XML data model
Bill la Forge
b.laforge at jxml.com
Mon Oct 5 13:53:12 BST 1998
From: len bullard <cbullard at hiwaay.net>
>Steven R. Newcomb wrote:
>> Property sets describe classes of nodes, and the properties of each
>> class of node, as such nodes are output by a parser for a given
>> notation. A property set does not describe any methods, so it can
>> form an excellent all-purpose foundation for methods and applications.
>> Since every property of every syntactic construct is assigned a name
>> in a property set, the names of properties readily form a natural
>> basis for query languages, too.
>> Having a property set for XML would set the stage for XML to become
>> the language of documents that integrate information expressed in all
>> other notations, because they can pretty much all have property sets,
>Yes. This comes up on the VRML list from time to time as its designers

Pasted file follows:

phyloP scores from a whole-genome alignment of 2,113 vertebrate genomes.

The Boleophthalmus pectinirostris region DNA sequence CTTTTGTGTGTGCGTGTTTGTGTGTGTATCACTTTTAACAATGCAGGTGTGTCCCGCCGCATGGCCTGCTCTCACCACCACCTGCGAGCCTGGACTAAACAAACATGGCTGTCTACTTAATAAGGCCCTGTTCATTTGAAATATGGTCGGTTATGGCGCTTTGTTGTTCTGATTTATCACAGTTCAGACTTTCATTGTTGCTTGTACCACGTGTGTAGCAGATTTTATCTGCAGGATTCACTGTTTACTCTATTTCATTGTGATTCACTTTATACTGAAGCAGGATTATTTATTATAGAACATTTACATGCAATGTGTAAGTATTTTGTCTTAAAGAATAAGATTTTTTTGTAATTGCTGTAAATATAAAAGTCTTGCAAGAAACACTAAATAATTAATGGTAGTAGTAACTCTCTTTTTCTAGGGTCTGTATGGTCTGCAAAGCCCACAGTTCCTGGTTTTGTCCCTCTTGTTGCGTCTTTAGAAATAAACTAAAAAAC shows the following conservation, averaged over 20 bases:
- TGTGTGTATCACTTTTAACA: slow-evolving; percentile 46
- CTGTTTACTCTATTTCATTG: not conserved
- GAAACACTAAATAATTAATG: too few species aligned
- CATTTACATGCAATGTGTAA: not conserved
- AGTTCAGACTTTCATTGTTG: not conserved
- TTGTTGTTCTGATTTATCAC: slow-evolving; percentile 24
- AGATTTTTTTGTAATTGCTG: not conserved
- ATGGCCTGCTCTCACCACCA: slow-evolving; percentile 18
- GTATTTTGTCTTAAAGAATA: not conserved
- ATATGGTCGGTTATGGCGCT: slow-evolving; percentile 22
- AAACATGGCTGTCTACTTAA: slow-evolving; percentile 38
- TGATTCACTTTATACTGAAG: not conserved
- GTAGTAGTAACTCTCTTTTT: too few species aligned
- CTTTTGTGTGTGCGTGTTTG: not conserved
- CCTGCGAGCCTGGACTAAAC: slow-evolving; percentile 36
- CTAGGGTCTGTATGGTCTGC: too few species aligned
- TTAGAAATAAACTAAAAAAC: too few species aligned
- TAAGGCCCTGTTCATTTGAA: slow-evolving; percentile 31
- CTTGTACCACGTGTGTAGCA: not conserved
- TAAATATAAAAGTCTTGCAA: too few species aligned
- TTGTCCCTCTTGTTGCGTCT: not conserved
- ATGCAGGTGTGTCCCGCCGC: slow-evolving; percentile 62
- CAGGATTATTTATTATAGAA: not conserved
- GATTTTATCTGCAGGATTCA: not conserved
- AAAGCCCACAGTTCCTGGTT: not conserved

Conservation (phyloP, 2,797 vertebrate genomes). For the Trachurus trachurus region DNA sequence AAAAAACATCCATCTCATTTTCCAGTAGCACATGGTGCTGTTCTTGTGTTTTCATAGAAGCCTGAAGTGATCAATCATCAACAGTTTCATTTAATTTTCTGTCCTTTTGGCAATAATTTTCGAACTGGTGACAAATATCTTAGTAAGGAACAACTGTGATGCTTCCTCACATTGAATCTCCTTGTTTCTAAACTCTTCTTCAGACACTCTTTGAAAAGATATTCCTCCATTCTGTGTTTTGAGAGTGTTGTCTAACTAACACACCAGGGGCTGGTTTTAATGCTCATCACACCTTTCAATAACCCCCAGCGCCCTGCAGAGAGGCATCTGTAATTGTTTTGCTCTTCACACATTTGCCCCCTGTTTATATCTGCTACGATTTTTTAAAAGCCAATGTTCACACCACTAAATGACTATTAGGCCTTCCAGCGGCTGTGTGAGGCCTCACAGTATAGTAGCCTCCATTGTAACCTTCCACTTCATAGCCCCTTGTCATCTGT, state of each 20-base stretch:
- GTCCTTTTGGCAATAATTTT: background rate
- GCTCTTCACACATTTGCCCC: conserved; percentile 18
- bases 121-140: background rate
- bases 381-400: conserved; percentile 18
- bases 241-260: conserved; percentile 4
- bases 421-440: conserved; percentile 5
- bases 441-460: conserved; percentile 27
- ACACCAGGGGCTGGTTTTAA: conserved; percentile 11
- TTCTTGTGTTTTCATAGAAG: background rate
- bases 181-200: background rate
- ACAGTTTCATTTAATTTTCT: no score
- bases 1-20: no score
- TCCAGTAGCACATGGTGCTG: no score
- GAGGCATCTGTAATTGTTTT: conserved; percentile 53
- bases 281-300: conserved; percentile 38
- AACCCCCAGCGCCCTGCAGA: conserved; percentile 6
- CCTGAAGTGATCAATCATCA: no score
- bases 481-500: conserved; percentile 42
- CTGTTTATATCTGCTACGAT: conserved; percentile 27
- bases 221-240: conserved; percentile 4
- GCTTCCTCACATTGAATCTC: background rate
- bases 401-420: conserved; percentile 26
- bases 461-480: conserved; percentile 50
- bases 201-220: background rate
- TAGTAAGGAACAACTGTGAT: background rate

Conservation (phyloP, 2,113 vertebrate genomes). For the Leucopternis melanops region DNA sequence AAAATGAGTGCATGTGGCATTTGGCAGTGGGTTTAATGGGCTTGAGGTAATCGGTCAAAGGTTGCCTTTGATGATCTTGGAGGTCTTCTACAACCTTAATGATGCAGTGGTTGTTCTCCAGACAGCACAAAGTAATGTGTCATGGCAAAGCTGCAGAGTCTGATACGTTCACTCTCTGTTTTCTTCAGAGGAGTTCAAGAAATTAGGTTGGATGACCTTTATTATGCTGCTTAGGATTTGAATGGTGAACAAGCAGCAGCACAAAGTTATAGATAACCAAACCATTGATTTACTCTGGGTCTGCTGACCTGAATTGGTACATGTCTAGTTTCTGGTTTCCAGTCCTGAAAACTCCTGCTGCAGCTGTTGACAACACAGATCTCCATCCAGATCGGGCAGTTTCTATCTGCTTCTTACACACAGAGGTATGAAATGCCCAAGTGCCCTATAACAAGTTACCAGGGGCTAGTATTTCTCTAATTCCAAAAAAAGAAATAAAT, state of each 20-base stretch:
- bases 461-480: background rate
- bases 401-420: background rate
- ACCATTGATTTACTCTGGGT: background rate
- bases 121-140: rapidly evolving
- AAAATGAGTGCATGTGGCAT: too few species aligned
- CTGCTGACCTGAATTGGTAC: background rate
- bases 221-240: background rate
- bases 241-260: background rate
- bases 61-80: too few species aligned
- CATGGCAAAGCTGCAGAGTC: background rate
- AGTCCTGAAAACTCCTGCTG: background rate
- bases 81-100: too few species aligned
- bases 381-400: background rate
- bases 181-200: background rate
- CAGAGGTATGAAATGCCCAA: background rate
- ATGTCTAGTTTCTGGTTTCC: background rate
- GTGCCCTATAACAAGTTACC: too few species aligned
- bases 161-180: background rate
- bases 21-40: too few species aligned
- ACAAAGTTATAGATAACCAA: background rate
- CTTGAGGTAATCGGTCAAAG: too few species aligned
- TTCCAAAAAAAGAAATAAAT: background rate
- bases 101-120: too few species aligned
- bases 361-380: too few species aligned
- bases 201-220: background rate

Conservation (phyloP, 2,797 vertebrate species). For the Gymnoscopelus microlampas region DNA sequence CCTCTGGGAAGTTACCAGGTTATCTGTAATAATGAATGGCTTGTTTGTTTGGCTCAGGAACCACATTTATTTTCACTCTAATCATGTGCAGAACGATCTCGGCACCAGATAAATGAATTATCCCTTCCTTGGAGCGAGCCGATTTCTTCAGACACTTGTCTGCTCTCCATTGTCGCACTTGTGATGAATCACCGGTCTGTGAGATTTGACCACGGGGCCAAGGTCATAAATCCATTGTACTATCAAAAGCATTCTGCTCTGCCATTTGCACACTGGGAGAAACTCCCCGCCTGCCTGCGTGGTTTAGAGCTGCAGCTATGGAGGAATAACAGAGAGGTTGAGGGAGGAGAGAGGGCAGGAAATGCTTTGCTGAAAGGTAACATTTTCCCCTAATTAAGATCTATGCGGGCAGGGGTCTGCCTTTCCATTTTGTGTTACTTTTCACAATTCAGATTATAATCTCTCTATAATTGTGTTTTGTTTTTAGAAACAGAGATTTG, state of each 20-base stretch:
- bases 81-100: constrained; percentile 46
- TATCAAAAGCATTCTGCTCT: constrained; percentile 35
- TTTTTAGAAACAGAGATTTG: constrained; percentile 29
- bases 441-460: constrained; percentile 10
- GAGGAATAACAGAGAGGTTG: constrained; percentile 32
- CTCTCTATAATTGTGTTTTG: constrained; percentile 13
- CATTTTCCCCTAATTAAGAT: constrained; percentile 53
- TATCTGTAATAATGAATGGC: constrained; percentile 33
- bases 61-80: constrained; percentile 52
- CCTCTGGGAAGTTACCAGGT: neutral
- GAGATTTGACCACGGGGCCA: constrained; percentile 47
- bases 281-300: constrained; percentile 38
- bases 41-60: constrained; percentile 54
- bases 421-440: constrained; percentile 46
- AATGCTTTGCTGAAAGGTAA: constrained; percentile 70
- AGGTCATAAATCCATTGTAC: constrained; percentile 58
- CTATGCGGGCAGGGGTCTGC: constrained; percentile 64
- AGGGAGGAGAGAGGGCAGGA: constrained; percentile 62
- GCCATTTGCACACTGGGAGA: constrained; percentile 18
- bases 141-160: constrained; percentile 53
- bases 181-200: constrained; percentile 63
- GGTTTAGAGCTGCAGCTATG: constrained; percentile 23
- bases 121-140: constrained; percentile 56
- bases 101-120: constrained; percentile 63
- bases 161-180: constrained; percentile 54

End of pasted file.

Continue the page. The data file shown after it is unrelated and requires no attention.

>puzzle over the best way to work with XML and DOM. If the property
>set approach were taken, IMHO, many of the issues of mapping among
>language standards would be settled and work could go forward in a
>and rigorous way. The days of debating pointy brackets and curly
>brackets should be over. Nodes are nodes. Must be. Unfortunately,
>because XML is a syntax specification, that isn't workable except
>by ugly tricks with object tags and VRML protos.
Some simple examples here might add a great deal to this discussion.
I suspect that (a) this is vital, (b) I am not the only one unfamiliar with
property sets, and (c) it is probably worth the bandwith to bring folks
up to speed on this topic rather than simply cite some references.
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